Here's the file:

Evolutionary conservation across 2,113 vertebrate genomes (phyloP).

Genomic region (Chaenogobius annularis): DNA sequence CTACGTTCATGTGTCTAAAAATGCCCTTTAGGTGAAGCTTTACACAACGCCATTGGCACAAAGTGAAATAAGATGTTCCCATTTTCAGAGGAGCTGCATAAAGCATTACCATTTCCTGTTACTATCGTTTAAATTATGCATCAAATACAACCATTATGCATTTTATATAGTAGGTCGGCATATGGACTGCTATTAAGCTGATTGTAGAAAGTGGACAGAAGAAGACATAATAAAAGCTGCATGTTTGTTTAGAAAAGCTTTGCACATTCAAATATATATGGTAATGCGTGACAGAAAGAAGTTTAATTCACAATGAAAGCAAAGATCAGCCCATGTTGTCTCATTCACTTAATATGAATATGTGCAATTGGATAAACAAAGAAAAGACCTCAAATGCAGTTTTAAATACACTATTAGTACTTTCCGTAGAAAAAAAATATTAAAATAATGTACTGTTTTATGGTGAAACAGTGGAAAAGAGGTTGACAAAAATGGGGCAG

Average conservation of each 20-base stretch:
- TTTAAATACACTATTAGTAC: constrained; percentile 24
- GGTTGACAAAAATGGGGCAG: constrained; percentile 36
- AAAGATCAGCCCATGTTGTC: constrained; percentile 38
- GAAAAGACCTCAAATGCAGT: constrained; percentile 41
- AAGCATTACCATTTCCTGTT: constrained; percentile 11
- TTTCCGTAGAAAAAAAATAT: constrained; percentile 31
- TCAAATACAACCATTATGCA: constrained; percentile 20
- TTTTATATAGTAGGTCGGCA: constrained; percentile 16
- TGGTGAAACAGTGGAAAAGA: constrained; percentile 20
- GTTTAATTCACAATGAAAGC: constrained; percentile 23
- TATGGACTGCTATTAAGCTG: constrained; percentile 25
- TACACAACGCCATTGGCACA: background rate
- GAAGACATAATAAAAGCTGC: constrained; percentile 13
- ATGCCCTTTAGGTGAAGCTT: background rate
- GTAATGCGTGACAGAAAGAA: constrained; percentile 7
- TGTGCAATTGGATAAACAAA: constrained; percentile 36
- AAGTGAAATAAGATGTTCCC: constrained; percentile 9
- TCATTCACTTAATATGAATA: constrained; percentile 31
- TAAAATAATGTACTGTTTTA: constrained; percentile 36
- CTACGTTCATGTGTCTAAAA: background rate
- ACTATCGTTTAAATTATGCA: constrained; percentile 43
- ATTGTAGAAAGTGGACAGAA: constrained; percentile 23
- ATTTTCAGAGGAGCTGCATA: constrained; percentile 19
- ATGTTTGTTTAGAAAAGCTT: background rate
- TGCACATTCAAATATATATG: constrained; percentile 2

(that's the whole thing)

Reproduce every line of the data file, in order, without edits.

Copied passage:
Evolutionary conservation across 2,113 vertebrate genomes (phyloP).

Genomic region (Chaenogobius annularis): DNA sequence CTACGTTCATGTGTCTAAAAATGCCCTTTAGGTGAAGCTTTACACAACGCCATTGGCACAAAGTGAAATAAGATGTTCCCATTTTCAGAGGAGCTGCATAAAGCATTACCATTTCCTGTTACTATCGTTTAAATTATGCATCAAATACAACCATTATGCATTTTATATAGTAGGTCGGCATATGGACTGCTATTAAGCTGATTGTAGAAAGTGGACAGAAGAAGACATAATAAAAGCTGCATGTTTGTTTAGAAAAGCTTTGCACATTCAAATATATATGGTAATGCGTGACAGAAAGAAGTTTAATTCACAATGAAAGCAAAGATCAGCCCATGTTGTCTCATTCACTTAATATGAATATGTGCAATTGGATAAACAAAGAAAAGACCTCAAATGCAGTTTTAAATACACTATTAGTACTTTCCGTAGAAAAAAAATATTAAAATAATGTACTGTTTTATGGTGAAACAGTGGAAAAGAGGTTGACAAAAATGGGGCAG

Average conservation of each 20-base stretch:
- TTTAAATACACTATTAGTAC: constrained; percentile 24
- GGTTGACAAAAATGGGGCAG: constrained; percentile 36
- AAAGATCAGCCCATGTTGTC: constrained; percentile 38
- GAAAAGACCTCAAATGCAGT: constrained; percentile 41
- AAGCATTACCATTTCCTGTT: constrained; percentile 11
- TTTCCGTAGAAAAAAAATAT: constrained; percentile 31
- TCAAATACAACCATTATGCA: constrained; percentile 20
- TTTTATATAGTAGGTCGGCA: constrained; percentile 16
- TGGTGAAACAGTGGAAAAGA: constrained; percentile 20
- GTTTAATTCACAATGAAAGC: constrained; percentile 23
- TATGGACTGCTATTAAGCTG: constrained; percentile 25
- TACACAACGCCATTGGCACA: background rate
- GAAGACATAATAAAAGCTGC: constrained; percentile 13
- ATGCCCTTTAGGTGAAGCTT: background rate
- GTAATGCGTGACAGAAAGAA: constrained; percentile 7
- TGTGCAATTGGATAAACAAA: constrained; percentile 36
- AAGTGAAATAAGATGTTCCC: constrained; percentile 9
- TCATTCACTTAATATGAATA: constrained; percentile 31
- TAAAATAATGTACTGTTTTA: constrained; percentile 36
- CTACGTTCATGTGTCTAAAA: background rate
- ACTATCGTTTAAATTATGCA: constrained; percentile 43
- ATTGTAGAAAGTGGACAGAA: constrained; percentile 23
- ATTTTCAGAGGAGCTGCATA: constrained; percentile 19
- ATGTTTGTTTAGAAAAGCTT: background rate
- TGCACATTCAAATATATATG: constrained; percentile 2